You’re not pregnant and you haven’t gained weight, but your jeans are straining at the waist. So what’s going on?
The slow digestive system is the one to blame about the puffy midsection, which can be a result of bloat, instead of fat, especially in women over 40. Here are the most common causes…
Possible Causes of a Bloated Stomach
- Digestive Disorders
Most people dealing with various functional gastrointestinal disorders like IBS, ulcerative colitis, and celiac disease have bloating, gas, distension and other symptoms.
- Fluid Retention
Sometimes bodily fluids can be stored around the body, including near the abdomen or pelvis area, which causes excess bloating and temporary weight gain. You might also notice jewelry and clothes becoming tighter, extra swelling, and pain around joints or tightness in the skin. This can be due to a liver disease in some cases or rarely even from cancer.
Ever notice the day after you’ve been eating salty foods or drinking alcohol that you become dehydrated and bloated as a result? It might seem counterintuitive, but the more water you drink (or consume in water-heavy foods) and better you stay hydrated, the less bloating you’re likely to deal with. Dehydration and electrolyte imbalances both halt digestion and make it hard to “stay regular.”
When your body tries to recover from you being dehydrated, it holds on to excess water to prevent the situation from happening again — plus you might find yourself becoming constipated. This means when you do finally drink more fluids, you’re likely to store them around your midsection and feel extra puffy.
This might be the most obvious reason you have a bloated stomach — you need to go to the bathroom! Constipation can cause stool to remain in the intestines, leaving you with a hard-feeling stomach, pain, discomfort and gas. The biggest reasons for constipation include eating too little fiber, not drinking enough water, being too sedentary/avoiding physical activity and stress.
- Food Allergies or Sensitivities
Often, food allergies, sensitiveness or intolerances (like lactose intolerance) are common reasons for gas and bloating. There are dozens of other possible food allergies (like shellfish, nuts, eggs), but you’re likely to know if this is what you’re reacting to since symptoms are usually more noticeable.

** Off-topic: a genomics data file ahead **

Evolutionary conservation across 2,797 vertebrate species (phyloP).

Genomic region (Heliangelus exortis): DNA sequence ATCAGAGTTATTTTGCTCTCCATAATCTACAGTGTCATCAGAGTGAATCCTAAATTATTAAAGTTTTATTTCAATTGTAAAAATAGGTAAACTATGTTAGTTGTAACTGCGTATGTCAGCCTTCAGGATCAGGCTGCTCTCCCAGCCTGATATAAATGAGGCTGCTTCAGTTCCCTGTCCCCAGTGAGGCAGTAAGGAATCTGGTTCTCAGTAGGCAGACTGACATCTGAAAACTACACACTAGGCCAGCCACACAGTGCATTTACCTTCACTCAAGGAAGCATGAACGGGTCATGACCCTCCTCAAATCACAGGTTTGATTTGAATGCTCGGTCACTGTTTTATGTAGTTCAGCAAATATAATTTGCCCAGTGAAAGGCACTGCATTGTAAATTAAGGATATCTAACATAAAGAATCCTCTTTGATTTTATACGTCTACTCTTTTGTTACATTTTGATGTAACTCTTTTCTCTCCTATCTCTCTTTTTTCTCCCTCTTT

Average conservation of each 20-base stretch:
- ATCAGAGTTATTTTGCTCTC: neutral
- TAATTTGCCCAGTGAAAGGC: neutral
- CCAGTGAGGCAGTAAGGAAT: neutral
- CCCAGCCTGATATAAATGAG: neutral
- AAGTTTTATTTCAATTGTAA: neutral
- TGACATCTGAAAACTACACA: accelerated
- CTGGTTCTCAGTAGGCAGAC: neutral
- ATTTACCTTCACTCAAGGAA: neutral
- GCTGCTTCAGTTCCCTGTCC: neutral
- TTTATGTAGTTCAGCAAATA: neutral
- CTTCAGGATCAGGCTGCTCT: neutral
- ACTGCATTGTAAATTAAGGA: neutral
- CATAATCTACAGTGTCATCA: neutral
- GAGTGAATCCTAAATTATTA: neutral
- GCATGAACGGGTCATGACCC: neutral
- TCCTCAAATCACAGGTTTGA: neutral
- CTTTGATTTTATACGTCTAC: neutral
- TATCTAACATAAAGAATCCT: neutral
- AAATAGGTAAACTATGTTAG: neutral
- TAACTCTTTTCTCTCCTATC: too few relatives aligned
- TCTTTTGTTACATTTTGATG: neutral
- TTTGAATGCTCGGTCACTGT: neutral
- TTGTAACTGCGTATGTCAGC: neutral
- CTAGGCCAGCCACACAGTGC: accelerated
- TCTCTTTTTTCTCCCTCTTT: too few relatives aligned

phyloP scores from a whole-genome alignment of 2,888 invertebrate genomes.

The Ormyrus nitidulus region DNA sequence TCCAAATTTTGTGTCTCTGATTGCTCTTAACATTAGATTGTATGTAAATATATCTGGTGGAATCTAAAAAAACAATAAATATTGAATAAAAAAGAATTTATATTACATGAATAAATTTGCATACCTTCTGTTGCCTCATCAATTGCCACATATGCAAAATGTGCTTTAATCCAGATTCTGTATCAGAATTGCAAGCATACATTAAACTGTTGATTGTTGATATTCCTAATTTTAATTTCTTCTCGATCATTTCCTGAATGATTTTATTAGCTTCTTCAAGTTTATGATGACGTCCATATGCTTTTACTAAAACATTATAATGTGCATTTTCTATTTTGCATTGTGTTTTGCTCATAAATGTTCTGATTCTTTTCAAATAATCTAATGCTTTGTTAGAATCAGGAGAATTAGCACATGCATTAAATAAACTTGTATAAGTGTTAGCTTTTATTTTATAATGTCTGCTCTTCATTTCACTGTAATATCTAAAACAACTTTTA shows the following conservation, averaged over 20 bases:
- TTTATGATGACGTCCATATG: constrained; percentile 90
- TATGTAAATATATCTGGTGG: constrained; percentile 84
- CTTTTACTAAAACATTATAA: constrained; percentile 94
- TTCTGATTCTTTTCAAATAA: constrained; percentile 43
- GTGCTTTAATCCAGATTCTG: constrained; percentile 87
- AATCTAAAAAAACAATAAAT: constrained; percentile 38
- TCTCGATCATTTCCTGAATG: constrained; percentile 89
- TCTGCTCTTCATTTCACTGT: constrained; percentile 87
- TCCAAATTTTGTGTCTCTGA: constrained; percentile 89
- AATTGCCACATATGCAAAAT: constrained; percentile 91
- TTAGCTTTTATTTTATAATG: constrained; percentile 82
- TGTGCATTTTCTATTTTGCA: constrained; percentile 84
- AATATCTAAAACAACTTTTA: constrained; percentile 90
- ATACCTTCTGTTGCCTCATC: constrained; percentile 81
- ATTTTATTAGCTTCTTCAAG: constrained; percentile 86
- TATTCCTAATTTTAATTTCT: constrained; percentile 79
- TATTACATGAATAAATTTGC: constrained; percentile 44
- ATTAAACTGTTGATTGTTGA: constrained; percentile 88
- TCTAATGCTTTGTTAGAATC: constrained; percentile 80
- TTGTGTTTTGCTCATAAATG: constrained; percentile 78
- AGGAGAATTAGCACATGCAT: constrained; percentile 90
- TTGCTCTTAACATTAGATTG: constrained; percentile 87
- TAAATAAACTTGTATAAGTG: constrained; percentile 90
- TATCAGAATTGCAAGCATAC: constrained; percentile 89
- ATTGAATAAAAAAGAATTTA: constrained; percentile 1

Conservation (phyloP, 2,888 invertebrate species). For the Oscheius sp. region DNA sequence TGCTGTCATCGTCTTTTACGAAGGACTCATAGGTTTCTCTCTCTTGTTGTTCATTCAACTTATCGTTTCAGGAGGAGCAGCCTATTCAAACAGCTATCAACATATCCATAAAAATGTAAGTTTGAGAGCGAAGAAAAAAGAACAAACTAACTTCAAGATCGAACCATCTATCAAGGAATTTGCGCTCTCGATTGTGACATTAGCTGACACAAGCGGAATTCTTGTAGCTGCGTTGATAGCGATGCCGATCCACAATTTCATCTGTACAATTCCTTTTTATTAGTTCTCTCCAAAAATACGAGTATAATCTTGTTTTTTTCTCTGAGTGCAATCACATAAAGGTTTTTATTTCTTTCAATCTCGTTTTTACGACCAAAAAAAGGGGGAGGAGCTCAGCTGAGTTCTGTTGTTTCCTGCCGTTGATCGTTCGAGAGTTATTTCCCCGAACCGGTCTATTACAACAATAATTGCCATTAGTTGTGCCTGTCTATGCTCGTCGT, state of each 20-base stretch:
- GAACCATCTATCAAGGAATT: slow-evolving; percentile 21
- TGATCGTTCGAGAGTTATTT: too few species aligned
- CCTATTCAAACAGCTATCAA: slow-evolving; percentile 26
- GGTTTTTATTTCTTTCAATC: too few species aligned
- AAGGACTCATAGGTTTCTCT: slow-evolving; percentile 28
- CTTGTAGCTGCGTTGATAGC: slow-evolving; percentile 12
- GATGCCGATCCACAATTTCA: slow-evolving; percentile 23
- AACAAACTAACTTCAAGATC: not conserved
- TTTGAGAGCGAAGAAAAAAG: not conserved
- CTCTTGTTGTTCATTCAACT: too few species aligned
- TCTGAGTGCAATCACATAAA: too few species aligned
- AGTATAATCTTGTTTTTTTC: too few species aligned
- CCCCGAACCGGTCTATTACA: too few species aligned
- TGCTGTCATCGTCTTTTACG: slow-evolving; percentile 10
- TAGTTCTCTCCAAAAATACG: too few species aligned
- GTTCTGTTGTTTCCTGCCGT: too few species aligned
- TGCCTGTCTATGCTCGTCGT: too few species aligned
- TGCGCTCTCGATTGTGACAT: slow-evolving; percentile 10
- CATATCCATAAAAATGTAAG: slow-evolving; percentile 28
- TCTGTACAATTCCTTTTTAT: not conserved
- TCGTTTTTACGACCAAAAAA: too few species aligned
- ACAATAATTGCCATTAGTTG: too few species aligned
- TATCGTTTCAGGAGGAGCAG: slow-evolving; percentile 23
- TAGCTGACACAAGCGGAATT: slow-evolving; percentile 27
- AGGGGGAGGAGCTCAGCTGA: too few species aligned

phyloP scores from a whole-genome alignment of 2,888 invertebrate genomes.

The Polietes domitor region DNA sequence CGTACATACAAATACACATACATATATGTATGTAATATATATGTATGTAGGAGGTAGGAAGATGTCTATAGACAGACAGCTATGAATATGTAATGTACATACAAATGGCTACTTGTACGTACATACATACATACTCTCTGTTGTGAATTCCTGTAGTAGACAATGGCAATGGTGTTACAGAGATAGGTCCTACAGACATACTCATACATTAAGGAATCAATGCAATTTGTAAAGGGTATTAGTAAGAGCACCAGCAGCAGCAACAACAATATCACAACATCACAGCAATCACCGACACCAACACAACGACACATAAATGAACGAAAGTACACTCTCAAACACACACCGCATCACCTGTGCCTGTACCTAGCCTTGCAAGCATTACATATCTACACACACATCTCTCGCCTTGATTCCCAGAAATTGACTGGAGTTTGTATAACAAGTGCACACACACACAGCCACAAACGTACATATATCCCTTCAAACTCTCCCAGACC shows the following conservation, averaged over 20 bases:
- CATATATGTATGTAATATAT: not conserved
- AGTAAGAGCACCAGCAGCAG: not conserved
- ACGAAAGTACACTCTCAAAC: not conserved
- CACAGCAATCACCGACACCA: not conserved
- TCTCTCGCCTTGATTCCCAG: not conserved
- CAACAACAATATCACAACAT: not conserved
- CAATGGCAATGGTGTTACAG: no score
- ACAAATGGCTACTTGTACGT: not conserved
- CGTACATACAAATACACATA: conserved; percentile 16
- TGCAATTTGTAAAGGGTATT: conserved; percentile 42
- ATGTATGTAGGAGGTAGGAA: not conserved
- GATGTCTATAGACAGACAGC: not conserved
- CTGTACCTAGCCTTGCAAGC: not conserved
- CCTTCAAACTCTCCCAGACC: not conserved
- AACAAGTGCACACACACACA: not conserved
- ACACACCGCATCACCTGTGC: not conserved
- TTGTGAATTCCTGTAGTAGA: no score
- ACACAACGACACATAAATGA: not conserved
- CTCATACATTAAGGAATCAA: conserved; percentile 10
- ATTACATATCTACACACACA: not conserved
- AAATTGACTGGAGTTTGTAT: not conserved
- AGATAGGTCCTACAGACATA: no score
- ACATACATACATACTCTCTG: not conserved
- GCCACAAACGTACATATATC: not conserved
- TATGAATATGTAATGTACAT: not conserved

- Hormonal changes
PMS is known to cause a bloated stomach and digestive issues since it makes you prone to constipation and fluid retention. This is common and not too much of a concern unless you notice other serious symptoms like an irregular menstrual cycle, fibroids or severe cramping.
- You eat too fast
If you don’t chew your food properly, the body will process it more slowly and bloating may appear. Therefore, it is very important to eat in small bites.
How To Flatten Your Bloated Stomach
By following a few easy menu and lifestyle tricks you can beat bloat and improve your digestion according to a recent research.
You just have to manage to bring into action these lifestyle tweaks right away and you will be sexier, flatter, and you’ll be able to fit into your clothes in less than a week.
Vitamin B1 is also known as thiamin. This vitamin is crucial for the breakdown of carbohydrates in the body. The medical experts say that this vitamin turns the food we eat into energy. You should also know that this vitamin improves the heart and nerve function, but it also accelerates digestion and neutralizes gases and bloating. It also eliminates the feeling of hunger. Note: the best food sources of vitamin B1: wholegrain, leafy greens, brew yeast, legumes.
First, you should know that Vitamin B6 fights water retention in the body. Many different studies have discovered that almost 90% of the world population is deficient in this vitamin, which is mostly due to the modern lifestyle and poor dietary habits. The medical experts say that this vitamin also improves the immune response of the body to common bacteria and viruses. It’s extremely beneficial for heart patients and pregnant women. Note: the best food sources of vitamin B6: poultry, fish, wholegrain cereals, spinach and legumes.
First, you should know that Vitamin B12 deficiency has often been linked to different types of inflammation in the abdominal area. Well, this can disrupt the balance of beneficial bacteria in the small intestine and lead to indigestion and slow metabolism. Note: the best food sources of vitamin B12: seafood, milk, cheese, eggs, poultry, beef, sour vegetables.